GAO: Flu pandemic could flood Internet with traffic, causing networks to buckle

“Given the importance of the Internet infrastructure to our nation’s communications and commerce, we suggested that Congress consider clarifying the legal framework guiding Internet recovery,” GAO said. “While a pandemic will not directly damage physical infrastructure such as power lines or computer systems, it could threaten critical systems by potentially removing the essential personnel needed to operate them from the workplace for weeks or months.”

Like in other emergencies, such as national disasters or terrorist attacks, maintaining some sort of access to the Internet during a flu outbreak is increasingly important. But the GAO says a flu emergency presents unique challenges because outbreaks would likely come in waves and sick workers and students will be placing prolonged stress on the network as they try to stay in touch with their bosses and teachers.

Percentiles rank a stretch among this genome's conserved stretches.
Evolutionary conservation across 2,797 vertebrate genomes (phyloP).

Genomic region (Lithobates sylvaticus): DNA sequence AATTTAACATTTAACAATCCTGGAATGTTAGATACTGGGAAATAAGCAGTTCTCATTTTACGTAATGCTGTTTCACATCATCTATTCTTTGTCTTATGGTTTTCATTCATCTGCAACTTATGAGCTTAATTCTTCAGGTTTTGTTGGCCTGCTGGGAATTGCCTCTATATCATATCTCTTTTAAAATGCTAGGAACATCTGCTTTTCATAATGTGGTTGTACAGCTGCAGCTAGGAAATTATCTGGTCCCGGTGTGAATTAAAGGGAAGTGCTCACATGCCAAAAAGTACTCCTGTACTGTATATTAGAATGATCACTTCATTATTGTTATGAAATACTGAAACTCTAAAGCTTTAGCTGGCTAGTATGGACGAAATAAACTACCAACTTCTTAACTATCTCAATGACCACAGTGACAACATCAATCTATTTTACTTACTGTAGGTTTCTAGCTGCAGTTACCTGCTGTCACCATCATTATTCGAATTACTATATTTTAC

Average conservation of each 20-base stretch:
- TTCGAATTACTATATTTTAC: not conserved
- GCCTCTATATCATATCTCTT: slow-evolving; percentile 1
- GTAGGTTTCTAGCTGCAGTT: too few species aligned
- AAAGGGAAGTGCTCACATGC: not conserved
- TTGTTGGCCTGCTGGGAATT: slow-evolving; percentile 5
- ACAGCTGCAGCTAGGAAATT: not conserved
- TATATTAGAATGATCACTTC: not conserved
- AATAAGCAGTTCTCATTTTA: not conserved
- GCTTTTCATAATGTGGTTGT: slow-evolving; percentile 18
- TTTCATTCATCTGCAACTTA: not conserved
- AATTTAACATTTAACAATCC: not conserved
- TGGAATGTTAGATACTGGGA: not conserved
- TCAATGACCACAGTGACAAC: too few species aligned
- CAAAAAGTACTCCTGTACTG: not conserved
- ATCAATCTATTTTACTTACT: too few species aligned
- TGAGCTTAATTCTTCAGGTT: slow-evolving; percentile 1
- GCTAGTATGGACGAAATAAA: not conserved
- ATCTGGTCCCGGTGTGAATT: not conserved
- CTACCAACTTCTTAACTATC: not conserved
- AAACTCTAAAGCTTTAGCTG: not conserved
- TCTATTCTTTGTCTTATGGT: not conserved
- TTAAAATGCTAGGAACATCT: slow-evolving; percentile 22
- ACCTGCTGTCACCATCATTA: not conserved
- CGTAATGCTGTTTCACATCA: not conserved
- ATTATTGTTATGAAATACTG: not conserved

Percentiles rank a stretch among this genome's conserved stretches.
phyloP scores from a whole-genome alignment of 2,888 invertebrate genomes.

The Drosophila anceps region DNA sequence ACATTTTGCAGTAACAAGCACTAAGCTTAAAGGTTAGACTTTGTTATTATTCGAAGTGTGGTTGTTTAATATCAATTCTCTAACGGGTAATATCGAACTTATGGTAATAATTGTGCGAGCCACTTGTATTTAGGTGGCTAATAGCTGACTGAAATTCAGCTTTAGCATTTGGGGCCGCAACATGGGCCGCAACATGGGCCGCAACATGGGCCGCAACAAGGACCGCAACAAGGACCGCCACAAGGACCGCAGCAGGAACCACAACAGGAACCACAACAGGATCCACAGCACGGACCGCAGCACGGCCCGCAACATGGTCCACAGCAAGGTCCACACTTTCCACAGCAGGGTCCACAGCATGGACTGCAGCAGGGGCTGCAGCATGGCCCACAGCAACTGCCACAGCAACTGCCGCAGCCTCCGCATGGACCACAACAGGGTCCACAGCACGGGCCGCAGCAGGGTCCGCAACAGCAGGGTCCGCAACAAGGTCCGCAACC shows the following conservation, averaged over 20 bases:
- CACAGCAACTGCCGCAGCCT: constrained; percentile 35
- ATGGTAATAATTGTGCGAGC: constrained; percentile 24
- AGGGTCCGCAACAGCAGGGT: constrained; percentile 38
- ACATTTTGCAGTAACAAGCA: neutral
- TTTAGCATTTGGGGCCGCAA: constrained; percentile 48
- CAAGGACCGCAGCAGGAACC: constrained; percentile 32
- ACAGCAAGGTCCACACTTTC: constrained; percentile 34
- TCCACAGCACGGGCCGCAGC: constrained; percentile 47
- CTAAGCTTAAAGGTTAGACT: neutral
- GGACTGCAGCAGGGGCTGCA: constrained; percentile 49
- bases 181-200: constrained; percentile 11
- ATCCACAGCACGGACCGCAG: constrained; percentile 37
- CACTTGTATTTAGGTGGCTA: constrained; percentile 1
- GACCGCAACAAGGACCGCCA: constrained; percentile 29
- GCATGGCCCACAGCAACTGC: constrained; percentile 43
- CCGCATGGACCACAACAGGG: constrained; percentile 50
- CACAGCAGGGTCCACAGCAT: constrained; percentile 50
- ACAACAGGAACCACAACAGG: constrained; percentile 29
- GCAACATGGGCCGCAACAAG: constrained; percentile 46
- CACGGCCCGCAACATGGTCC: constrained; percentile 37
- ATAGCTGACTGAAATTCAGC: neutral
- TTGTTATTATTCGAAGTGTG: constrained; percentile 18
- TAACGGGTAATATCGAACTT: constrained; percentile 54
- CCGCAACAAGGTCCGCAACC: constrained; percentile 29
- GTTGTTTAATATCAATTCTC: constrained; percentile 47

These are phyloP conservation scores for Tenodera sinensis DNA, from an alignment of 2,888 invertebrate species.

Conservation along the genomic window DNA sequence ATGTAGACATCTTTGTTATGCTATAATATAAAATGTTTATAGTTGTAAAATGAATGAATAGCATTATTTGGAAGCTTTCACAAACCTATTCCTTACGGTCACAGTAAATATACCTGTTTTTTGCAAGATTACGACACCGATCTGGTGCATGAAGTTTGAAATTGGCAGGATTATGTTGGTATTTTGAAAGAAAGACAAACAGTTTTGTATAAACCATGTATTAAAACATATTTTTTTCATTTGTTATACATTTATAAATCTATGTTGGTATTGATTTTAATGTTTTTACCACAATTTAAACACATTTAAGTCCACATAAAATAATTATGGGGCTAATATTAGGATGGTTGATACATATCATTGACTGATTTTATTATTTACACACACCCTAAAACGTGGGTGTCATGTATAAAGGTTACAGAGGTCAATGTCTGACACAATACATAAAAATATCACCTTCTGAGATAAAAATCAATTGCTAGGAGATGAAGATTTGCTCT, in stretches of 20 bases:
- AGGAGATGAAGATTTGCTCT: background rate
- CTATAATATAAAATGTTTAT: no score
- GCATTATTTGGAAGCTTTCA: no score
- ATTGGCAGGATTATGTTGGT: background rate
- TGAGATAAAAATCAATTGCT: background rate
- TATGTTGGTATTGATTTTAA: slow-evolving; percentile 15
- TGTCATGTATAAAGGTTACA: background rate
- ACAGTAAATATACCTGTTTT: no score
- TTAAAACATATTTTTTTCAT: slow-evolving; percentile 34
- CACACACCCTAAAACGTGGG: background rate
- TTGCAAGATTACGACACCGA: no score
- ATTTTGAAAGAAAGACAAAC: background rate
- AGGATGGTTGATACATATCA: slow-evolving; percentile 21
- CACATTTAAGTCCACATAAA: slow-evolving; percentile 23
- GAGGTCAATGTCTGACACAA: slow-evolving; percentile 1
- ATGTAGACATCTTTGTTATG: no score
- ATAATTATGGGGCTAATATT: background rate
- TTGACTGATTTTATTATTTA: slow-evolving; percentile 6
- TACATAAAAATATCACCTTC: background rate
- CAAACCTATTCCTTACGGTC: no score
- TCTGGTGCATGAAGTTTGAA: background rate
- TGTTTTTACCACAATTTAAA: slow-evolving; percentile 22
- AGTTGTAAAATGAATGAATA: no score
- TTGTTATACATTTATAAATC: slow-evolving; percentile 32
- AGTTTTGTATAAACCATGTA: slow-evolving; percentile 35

Federal Computer Week has a very detailed explanation of how a flu pandemic will affect the Internet's operation. In metropolitan suburbs, for example, an emergency situation could cause demand to exceed the capacity of Internet service providers’ network infrastructure. That's because networks are not designed to carry 100 percent of the potential traffic users could generate all at once, since all subscribers are rarely online at the same time. But if most people are working from home, the networks can easily be overwhelmed and buckle under the extreme demand.

The GAO recommended that DHS, for example, "work with other federal partners to determine if sufficient authority exists for one or more relevant agencies to take any contemplated actions to address Internet congestion."